현대사회의 저출산 심화와 여성의 사회활동 참여로 인한 가족 및 가족 구조의 다양화 등으로 이른 시기 어린이집을 경험하는 영유아들이 많아지게 되었으며 또한 영유아들은 영유아의 특성상 하루 대부분을 보육교사와 상호작용하며 생활하게 되었다. 이에 본 연구는 보육의 질에 대한 관심이 높아지고 있는 시점에 보육의 질 향상을 위한 보육의질 관련 변인 중 영유아의 보육의 질에 직접적 영향을 미치는 보육교사의 보육헌신, 행복감, 교사･영유아 상호작용관련 선행연구를 살펴보고 보육교사의 보육헌신과 행복감 및 교사-영유아의 상호작용과 어떠한 상관관계가 있는지 알아보고 분석해 보는데 목적이 있다. 이를 통하여 보육의 질에 기초가 되는 교사･영유아의 상호작용이 긍정적으로 이루어져 보육의 질을 높이고 교사와 영유아가 모두 행복한 보육환경을 만들어 가는데 기초자료로 제공하고자한다.
The aim of this study was to introduce the foods recorded in「Bongjeopyoram」, a cookbook, of which the date of production and author are unknown. This was described in an old document belonging to the Hansan Lee family clan from Chungcheongnam-do and revealed its content and significance in the food culture history of Korea to academia for the first time, A close examination of「Bongjeopyoram」 showed that, as with other cookbooks from the Joseon Dynasty, it started with methods of making alcoholic beverages. This was followed by recipes for different types of food in the following order: rice cakes and confectioneries, jeol-sik (seasonal foods), daily meals, foods made for jesa (ancestral rites) or a feast, food for weddings, and food for sijeol-jesa (seasonal ancestral rites). The book contained a total of 18 types of alcoholic beverages, 11 types of rice cakes and confectioneries, 20 types of daily meals, 28 types of jeol-sik and food for sijeol-jesa, 12 types of food for jesa and feasts, and 37 types of food for weddings, for a total of 126 types of food and beverages.「Bongjeopyoram」 was an ancient cookbook with detailed records on how to carry out jesa, which was an important event hosted by jonggas, or the head family of a family clan, and how to receive and serve guests in the Joseon period. This book is expected to play a valuable role as a guidance with significance as a cookbook of a jongga from the Joseon Dynasty, a time when bongjesajeopbingaek (hosting jesa for one’s ancestors and serving one’s guest) was considered important.
This study investigated the characteristics of main house food cultures in Gyeonggi-do using a case study on the head family. The subject of this study was selected through an advisory committee of experts; it incorporated intangible and tangible elements of the main family based on relevant data. Selected representative main house of Gyeonggi-do had 12 parts in total. The entire investigation was conducted in five parts; literature search, telephone survey, in-depth interviews, inheritance food research of the head family, and cuisine demonstrations. Twelve families within the researched family clan had members of high merit or scholarly reputation qualified enough to serve bulcheonwi, a form of important religious worship. Food in Gyeonggi-do, specifically, can be served for Bongjesa jeopbingaek, which is a combination of performance of ancestral rites and greeting guests. Meat ingredients were frequently used. Articles of clothing were colorful and vivid, with wootgi that needed lots of work. Soup and steamed dishes tended to favor simple but fresh tastes that come with their cultural and historical context.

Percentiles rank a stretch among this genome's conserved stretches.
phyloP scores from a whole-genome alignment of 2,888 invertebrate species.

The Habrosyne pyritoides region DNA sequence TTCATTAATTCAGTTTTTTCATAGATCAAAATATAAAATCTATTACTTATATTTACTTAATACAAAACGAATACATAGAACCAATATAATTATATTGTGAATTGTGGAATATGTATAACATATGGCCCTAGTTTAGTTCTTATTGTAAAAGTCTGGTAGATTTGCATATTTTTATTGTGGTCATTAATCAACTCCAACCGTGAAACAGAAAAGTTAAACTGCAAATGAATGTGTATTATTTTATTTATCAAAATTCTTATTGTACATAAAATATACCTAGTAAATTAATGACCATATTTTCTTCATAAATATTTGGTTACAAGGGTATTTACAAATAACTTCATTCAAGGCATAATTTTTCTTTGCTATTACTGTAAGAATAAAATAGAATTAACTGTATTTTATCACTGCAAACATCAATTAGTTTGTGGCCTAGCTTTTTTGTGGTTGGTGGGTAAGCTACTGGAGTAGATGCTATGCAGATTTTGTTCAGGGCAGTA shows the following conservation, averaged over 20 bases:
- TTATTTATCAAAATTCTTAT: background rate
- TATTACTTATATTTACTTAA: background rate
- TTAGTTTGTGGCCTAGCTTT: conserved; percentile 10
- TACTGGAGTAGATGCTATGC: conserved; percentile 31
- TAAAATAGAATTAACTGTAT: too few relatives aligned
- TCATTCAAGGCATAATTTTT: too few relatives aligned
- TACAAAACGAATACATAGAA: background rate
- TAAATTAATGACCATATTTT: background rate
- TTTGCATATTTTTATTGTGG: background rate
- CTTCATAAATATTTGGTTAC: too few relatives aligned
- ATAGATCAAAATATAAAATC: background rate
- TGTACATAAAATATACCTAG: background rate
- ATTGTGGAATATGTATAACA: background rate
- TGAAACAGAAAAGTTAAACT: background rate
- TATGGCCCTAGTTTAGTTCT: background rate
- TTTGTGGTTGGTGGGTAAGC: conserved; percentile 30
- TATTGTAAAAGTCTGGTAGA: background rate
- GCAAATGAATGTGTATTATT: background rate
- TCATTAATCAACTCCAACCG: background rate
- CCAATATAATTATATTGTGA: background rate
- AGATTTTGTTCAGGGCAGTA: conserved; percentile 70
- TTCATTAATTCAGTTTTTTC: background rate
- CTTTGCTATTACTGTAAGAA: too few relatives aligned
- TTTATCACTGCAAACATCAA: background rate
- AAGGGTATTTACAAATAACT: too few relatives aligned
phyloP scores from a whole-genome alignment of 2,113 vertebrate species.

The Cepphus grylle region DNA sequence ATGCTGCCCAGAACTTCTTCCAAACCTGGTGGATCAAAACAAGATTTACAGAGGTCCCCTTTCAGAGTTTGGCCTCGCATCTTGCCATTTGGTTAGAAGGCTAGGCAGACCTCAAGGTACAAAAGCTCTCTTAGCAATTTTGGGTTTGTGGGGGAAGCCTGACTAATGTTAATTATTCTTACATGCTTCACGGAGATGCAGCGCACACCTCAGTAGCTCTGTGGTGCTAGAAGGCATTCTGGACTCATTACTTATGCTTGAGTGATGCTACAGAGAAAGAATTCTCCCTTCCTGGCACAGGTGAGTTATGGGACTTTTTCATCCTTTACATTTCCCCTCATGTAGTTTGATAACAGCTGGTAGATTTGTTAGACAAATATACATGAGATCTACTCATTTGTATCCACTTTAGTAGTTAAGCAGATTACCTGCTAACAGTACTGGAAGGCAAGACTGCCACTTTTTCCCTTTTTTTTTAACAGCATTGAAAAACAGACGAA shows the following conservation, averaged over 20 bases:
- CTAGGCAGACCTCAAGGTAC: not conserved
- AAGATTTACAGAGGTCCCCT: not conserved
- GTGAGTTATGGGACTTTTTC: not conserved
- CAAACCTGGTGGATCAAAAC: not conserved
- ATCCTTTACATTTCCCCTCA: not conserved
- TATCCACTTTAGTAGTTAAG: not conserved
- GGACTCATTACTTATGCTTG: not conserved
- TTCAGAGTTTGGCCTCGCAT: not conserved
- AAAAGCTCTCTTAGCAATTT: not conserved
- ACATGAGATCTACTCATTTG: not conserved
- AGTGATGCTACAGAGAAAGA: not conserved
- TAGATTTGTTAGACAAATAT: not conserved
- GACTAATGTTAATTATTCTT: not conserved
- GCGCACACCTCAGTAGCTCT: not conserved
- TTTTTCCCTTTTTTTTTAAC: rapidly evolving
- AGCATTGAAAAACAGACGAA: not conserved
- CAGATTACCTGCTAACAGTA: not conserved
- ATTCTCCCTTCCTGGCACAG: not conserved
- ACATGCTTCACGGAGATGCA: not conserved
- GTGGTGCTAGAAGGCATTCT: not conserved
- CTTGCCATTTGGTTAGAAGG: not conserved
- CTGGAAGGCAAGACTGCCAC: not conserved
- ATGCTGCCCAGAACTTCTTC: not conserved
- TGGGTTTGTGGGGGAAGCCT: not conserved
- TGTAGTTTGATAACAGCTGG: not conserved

This study was performed to analyze health problems in older adults in a comprehensive manner, including usual livinghabits, nutritional status, and society psychological factors. Research was conducted by a structured questionnaire byinterviews with a test group of 316 people over the age of 65 from April 2012 to August 2012. Elderly people’s dietary intakewas assessed using NSI (Nutrition Screening Initiative) by the 24-hour retrospective method, and elderly people’s feeling ofhelplessness and sense of belonging were assessed using the measuring device. Material analysis, descriptive statistics, andregression analysis were performed using SPSS. Elderly people with increased age showed higher chances of being in thehigh-risk and undernourished group. Elderly with high NSI showed low intake of fat, protein, fibrin, vitamin C, E, B1, B2,Niacin, K, Fe, Zn, and Cu than those with low NSI. Findings from this comparative analysis indicate that elderly with betternutritional status showed a lower feeling of helplessness than those with poor nutritional status. Overall, elderly peopleconsumed a b road variety of foods, and social emotional stability of elderly people increased at optimal dietary levels.